Jump to ContentJump to Main Navigation
Transformed LandscapesEssays on Palestine and the Middle East in Honor of Walid Khalidi$
Users without a subscription are not able to see the full content.

Camille Mansour and Leila Fawaz

Print publication date: 2009

Print ISBN-13: 9789774162473

Published to Cairo Scholarship Online: September 2011

DOI: 10.5743/cairo/9789774162473.001.0001

Show Summary Details
Page of

PRINTED FROM CAIRO SCHOLARSHIP ONLINE (www.cairo.universitypressscholarship.com). (c) Copyright The American University in Cairo Press, 2021. All Rights Reserved. An individual user may print out a PDF of a single chapter of a monograph in CSO for personal use.date: 26 September 2021

Photography As Source Material For Jerusalem's Social History

Photography As Source Material For Jerusalem's Social History

(p.137) 7 Photography As Source Material For Jerusalem's Social History
Transformed Landscapes

Camille Mansour

Leila Fawaz

American University in Cairo Press

Most scholars see photography at best as a convenient way to illustrate their books and articles rather than as historical evidence, except perhaps as an entirely secondary source not meriting serious consideration. Beyond “mirroring” the historical event, photographs provide a window that allows the historian not simply to see history but also to see into it. The first encounters of photography with Jerusalem mirrored the dominant European historical narrative of the city, which saw it primarily as a biblical site. As an invention that coincided with the age of European colonial expansion, photography played an important role in the depiction, justification, and articulation of European colonial expansion. The claim can be made that the nineteenth-century photographic depictions of Jerusalem did not merely reflect (and shape) the European popular imagination at the time, but also how the history of the city has been written.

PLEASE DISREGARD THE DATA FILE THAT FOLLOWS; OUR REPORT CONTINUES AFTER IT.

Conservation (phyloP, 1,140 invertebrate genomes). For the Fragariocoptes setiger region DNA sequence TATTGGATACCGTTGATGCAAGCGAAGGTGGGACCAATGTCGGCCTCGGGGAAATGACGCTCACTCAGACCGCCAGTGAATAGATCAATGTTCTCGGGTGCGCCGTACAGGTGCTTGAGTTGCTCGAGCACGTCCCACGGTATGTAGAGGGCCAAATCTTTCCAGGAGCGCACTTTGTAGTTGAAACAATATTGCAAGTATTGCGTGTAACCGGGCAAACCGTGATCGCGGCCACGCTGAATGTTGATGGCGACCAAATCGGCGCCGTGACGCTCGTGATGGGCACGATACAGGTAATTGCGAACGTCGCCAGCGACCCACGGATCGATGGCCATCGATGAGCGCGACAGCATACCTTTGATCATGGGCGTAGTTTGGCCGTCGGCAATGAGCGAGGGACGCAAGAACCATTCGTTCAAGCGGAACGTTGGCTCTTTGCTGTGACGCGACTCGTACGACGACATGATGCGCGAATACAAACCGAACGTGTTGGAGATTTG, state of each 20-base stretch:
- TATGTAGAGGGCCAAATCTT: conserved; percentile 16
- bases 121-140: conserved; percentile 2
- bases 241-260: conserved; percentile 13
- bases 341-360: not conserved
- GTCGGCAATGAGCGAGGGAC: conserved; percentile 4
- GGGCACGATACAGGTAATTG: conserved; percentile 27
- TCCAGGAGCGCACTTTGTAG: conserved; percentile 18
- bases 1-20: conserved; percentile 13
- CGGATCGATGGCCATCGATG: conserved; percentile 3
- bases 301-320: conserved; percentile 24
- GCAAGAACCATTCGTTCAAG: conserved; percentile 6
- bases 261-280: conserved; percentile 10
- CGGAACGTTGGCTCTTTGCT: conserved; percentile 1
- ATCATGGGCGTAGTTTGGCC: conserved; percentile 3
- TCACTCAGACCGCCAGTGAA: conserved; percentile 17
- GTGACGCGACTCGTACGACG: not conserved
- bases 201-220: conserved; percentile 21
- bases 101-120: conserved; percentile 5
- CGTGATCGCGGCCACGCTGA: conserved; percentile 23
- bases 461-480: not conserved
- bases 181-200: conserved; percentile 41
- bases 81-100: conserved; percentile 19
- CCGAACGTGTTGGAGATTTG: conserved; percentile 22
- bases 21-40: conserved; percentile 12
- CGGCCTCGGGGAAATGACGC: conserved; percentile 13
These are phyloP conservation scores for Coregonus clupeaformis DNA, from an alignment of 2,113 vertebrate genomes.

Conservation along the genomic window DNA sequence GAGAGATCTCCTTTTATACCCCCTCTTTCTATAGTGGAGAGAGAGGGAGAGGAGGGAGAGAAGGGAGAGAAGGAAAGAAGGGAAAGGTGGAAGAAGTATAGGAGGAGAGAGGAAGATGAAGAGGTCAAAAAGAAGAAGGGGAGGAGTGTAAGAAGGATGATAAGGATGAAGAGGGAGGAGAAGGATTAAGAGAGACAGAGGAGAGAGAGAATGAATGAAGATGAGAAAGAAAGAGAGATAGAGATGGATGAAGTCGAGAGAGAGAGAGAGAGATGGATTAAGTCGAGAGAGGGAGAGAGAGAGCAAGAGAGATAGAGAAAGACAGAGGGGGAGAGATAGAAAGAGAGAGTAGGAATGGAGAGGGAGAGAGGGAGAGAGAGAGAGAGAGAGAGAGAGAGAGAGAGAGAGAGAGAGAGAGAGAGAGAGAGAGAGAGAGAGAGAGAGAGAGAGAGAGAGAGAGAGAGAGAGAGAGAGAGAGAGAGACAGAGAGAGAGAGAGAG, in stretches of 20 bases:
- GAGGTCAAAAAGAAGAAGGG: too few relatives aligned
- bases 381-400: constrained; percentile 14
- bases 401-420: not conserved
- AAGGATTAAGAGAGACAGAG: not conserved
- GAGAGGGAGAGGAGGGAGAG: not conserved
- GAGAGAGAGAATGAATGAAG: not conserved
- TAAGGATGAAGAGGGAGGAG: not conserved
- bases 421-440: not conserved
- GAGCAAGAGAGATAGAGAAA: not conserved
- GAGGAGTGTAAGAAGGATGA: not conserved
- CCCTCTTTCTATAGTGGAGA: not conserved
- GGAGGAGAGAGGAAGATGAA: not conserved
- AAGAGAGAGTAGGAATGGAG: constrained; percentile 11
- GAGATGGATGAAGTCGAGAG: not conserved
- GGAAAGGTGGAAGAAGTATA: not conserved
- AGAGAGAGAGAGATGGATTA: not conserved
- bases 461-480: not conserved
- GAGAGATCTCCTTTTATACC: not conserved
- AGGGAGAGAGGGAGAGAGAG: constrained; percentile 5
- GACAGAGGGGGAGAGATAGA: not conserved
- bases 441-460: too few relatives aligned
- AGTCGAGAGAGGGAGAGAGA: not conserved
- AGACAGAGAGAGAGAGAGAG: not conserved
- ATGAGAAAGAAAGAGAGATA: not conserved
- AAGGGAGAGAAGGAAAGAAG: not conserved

Keywords:   photography, Jerusalem, dominant, photographic depiction, European colonial expansion

Cairo Scholarship Online requires a subscription or purchase to access the full text of books within the service. Public users can however freely search the site and view the abstracts and keywords for each book and chapter.

Please, subscribe or login to access full text content.

If you think you should have access to this title, please contact your librarian.

To troubleshoot, please check our FAQs , and if you can't find the answer there, please contact us .